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We're Keeping An Eye On Orezone Gold's (CVE:ORE) Cash Burn Rate

Simply Wall St
·4 min read

There's no doubt that money can be made by owning shares of unprofitable businesses. For example, biotech and mining exploration companies often lose money for years before finding success with a new treatment or mineral discovery. But while the successes are well known, investors should not ignore the very many unprofitable companies that simply burn through all their cash and collapse.

Given this risk, we thought we'd take a look at whether Orezone Gold (CVE:ORE) shareholders should be worried about its cash burn. For the purposes of this article, cash burn is the annual rate at which an unprofitable company spends cash to fund its growth; its negative free cash flow. The first step is to compare its cash burn with its cash reserves, to give us its 'cash runway'.

Check out our latest analysis for Orezone Gold

When Might Orezone Gold Run Out Of Money?

You can calculate a company's cash runway by dividing the amount of cash it has by the rate at which it is spending that cash. In September 2020, Orezone Gold had US$12m in cash, and was debt-free. Looking at the last year, the company burnt through US$19m. So it had a cash runway of approximately 8 months from September 2020. To be frank, this kind of short runway puts us on edge, as it indicates the company must reduce its cash burn significantly, or else raise cash imminently. You can see how its cash balance has changed over time in the image below.

debt-equity-history-analysis
debt-equity-history-analysis

How Is Orezone Gold's Cash Burn Changing Over Time?

Orezone Gold didn't record any revenue over the last year, indicating that it's an early stage company still developing its business. Nonetheless, we can still examine its cash burn trajectory as part of our assessment of its cash burn situation. It's possible that the 11% reduction in cash burn over the last year is evidence of management tightening their belts as cash reserves deplete. Clearly, however, the crucial factor is whether the company will grow its business going forward. For that reason, it makes a lot of sense to take a look at our analyst forecasts for the company.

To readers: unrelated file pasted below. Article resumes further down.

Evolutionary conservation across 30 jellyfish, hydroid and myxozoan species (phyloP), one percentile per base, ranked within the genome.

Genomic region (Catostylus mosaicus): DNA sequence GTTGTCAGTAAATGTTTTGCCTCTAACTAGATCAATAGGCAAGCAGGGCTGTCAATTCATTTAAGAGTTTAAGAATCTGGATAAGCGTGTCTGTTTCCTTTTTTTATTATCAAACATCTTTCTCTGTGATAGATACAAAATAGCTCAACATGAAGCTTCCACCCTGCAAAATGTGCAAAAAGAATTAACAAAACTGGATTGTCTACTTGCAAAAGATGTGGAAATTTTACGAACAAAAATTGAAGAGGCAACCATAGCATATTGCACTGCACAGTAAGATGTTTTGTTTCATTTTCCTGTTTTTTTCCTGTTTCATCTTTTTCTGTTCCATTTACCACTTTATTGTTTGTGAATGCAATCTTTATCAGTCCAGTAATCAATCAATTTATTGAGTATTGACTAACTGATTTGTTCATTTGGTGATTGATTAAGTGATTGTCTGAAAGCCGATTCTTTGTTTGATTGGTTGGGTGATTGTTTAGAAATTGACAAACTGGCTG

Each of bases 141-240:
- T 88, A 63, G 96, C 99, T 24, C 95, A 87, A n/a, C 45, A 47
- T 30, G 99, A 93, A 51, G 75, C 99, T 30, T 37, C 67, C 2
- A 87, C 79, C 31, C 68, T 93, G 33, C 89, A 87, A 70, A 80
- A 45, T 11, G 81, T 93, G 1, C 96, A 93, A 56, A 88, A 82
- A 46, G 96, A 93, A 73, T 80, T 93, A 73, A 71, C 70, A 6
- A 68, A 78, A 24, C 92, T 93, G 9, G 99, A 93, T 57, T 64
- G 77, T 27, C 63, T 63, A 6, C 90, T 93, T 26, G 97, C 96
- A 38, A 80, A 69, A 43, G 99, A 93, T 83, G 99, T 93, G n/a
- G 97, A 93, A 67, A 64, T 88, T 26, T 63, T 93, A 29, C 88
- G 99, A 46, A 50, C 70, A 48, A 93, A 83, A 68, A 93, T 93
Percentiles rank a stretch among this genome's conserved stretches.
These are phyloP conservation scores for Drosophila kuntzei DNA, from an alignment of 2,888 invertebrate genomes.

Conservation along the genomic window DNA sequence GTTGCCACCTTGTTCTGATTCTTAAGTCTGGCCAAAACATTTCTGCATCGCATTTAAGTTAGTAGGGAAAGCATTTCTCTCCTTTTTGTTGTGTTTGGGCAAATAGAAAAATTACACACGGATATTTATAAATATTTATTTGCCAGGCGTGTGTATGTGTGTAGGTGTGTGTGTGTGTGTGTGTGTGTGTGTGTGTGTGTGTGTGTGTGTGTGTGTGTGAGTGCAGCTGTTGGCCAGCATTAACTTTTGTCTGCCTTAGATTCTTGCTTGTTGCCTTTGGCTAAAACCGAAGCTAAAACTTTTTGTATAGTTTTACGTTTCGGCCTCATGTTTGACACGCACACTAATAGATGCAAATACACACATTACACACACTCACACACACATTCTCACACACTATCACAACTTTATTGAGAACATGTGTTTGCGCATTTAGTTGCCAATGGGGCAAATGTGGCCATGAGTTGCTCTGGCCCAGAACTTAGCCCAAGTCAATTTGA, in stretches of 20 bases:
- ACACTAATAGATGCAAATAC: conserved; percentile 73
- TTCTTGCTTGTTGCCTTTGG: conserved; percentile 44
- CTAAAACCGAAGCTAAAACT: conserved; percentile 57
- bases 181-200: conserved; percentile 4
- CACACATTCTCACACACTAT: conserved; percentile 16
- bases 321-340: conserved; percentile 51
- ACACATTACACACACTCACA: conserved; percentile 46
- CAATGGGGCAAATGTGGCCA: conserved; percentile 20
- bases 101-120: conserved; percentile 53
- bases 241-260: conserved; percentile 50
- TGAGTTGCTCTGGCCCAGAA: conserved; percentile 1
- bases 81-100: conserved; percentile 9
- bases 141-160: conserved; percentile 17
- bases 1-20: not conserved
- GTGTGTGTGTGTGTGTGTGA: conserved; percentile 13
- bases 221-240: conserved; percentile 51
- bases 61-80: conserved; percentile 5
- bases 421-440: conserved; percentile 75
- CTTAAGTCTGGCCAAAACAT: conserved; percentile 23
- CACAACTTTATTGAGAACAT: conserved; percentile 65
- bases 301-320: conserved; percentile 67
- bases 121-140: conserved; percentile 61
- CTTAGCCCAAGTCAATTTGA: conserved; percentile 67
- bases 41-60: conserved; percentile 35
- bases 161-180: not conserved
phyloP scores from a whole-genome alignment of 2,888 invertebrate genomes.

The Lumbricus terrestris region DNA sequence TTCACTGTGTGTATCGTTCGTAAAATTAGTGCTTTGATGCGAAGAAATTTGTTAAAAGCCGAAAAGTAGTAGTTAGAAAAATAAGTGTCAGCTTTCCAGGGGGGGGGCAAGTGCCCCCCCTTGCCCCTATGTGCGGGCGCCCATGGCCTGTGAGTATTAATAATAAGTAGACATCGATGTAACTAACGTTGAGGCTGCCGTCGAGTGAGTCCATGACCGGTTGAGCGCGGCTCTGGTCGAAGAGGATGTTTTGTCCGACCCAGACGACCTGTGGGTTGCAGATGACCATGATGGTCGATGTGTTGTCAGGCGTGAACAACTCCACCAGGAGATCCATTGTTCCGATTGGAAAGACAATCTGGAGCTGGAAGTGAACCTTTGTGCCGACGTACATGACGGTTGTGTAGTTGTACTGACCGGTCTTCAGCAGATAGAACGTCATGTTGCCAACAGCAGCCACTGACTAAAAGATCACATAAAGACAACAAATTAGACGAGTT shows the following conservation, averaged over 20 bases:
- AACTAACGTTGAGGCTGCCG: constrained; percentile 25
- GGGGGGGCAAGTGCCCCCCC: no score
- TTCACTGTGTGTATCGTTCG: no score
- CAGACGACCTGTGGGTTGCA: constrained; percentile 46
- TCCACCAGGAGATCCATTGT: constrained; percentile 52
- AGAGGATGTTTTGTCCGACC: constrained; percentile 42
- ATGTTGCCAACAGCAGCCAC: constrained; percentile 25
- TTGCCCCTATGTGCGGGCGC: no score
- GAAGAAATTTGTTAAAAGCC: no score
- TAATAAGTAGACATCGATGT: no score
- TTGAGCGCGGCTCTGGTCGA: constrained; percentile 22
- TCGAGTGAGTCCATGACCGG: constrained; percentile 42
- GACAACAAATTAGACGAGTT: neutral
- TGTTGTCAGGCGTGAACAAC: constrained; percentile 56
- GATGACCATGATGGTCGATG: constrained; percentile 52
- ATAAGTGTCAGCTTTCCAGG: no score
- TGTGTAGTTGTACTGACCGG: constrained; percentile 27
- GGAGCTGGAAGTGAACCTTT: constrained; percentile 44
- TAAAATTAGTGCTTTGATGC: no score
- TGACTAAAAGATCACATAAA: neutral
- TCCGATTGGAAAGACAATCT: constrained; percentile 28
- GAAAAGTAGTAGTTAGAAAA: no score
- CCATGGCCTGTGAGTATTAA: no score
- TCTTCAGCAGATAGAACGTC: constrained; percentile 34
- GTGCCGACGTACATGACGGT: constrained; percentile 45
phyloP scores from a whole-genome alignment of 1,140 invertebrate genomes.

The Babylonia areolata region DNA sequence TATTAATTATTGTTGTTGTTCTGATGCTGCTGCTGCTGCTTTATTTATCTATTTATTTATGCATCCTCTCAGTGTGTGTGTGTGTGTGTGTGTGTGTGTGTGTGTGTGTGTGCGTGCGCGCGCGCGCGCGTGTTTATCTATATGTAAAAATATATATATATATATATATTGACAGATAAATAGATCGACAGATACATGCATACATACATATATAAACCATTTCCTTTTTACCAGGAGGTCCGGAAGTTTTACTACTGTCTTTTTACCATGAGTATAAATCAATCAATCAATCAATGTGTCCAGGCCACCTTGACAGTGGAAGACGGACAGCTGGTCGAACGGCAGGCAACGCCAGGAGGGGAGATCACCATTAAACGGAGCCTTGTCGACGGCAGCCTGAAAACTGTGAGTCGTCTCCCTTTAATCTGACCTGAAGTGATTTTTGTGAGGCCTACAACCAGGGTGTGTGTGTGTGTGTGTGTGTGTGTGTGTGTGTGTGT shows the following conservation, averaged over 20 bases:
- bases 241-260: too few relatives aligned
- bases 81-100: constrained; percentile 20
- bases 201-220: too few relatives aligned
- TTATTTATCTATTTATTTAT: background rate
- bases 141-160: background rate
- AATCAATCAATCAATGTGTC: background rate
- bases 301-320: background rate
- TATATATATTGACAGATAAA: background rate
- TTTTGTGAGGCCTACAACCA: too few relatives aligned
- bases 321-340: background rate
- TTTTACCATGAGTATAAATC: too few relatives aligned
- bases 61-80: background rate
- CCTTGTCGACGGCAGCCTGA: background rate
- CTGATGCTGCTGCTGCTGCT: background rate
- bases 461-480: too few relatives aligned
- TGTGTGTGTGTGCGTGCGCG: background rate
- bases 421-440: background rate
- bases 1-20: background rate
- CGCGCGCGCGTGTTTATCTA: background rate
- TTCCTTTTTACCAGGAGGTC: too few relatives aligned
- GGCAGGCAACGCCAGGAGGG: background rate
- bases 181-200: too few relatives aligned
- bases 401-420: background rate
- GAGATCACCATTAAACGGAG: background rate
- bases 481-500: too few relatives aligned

How Hard Would It Be For Orezone Gold To Raise More Cash For Growth?

Even though it has reduced its cash burn recently, shareholders should still consider how easy it would be for Orezone Gold to raise more cash in the future. Issuing new shares, or taking on debt, are the most common ways for a listed company to raise more money for its business. Commonly, a business will sell new shares in itself to raise cash and drive growth. We can compare a company's cash burn to its market capitalisation to get a sense for how many new shares a company would have to issue to fund one year's operations.

Orezone Gold has a market capitalisation of US$196m and burnt through US$19m last year, which is 9.7% of the company's market value. Given that is a rather small percentage, it would probably be really easy for the company to fund another year's growth by issuing some new shares to investors, or even by taking out a loan.

So, Should We Worry About Orezone Gold's Cash Burn?

On this analysis of Orezone Gold's cash burn, we think its cash burn relative to its market cap was reassuring, while its cash runway has us a bit worried. Looking at the factors mentioned in this short report, we do think that its cash burn is a bit risky, and it does make us slightly nervous about the stock. Separately, we looked at different risks affecting the company and spotted 2 warning signs for Orezone Gold (of which 1 doesn't sit too well with us!) you should know about.

If you would prefer to check out another company with better fundamentals, then do not miss this free list of interesting companies, that have HIGH return on equity and low debt or this list of stocks which are all forecast to grow.

This article by Simply Wall St is general in nature. It does not constitute a recommendation to buy or sell any stock, and does not take account of your objectives, or your financial situation. We aim to bring you long-term focused analysis driven by fundamental data. Note that our analysis may not factor in the latest price-sensitive company announcements or qualitative material. Simply Wall St has no position in any stocks mentioned.

Have feedback on this article? Concerned about the content? Get in touch with us directly. Alternatively, email editorial-team (at) simplywallst.com.